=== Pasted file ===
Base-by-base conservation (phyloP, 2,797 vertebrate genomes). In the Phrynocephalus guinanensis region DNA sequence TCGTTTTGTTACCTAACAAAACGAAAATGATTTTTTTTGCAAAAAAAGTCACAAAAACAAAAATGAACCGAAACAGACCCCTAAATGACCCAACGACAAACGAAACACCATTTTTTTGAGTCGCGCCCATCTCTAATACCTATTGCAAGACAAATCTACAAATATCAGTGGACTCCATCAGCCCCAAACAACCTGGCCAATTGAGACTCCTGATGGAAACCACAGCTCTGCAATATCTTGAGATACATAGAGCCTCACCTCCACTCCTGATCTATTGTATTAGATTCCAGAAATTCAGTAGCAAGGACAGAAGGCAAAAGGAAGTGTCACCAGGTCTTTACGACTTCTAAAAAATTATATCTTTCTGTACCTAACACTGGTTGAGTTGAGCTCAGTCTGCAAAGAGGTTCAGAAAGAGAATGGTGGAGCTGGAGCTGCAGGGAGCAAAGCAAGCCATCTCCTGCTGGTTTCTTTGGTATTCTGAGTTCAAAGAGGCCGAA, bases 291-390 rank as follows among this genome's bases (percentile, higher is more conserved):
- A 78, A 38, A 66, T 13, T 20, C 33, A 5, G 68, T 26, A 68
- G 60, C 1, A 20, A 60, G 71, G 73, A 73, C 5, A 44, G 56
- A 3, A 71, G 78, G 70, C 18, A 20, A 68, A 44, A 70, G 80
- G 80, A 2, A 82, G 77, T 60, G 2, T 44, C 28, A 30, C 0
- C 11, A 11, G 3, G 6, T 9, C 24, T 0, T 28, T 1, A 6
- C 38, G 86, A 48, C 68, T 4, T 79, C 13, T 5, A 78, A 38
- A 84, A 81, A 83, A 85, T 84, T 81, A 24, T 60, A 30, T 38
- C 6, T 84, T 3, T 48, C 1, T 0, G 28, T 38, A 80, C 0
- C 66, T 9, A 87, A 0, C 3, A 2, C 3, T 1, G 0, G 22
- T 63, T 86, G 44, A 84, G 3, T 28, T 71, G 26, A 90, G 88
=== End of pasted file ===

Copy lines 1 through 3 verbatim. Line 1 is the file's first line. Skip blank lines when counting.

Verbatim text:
Base-by-base conservation (phyloP, 2,797 vertebrate genomes). In the Phrynocephalus guinanensis region DNA sequence TCGTTTTGTTACCTAACAAAACGAAAATGATTTTTTTTGCAAAAAAAGTCACAAAAACAAAAATGAACCGAAACAGACCCCTAAATGACCCAACGACAAACGAAACACCATTTTTTTGAGTCGCGCCCATCTCTAATACCTATTGCAAGACAAATCTACAAATATCAGTGGACTCCATCAGCCCCAAACAACCTGGCCAATTGAGACTCCTGATGGAAACCACAGCTCTGCAATATCTTGAGATACATAGAGCCTCACCTCCACTCCTGATCTATTGTATTAGATTCCAGAAATTCAGTAGCAAGGACAGAAGGCAAAAGGAAGTGTCACCAGGTCTTTACGACTTCTAAAAAATTATATCTTTCTGTACCTAACACTGGTTGAGTTGAGCTCAGTCTGCAAAGAGGTTCAGAAAGAGAATGGTGGAGCTGGAGCTGCAGGGAGCAAAGCAAGCCATCTCCTGCTGGTTTCTTTGGTATTCTGAGTTCAAAGAGGCCGAA, bases 291-390 rank as follows among this genome's bases (percentile, higher is more conserved):
- A 78, A 38, A 66, T 13, T 20, C 33, A 5, G 68, T 26, A 68
- G 60, C 1, A 20, A 60, G 71, G 73, A 73, C 5, A 44, G 56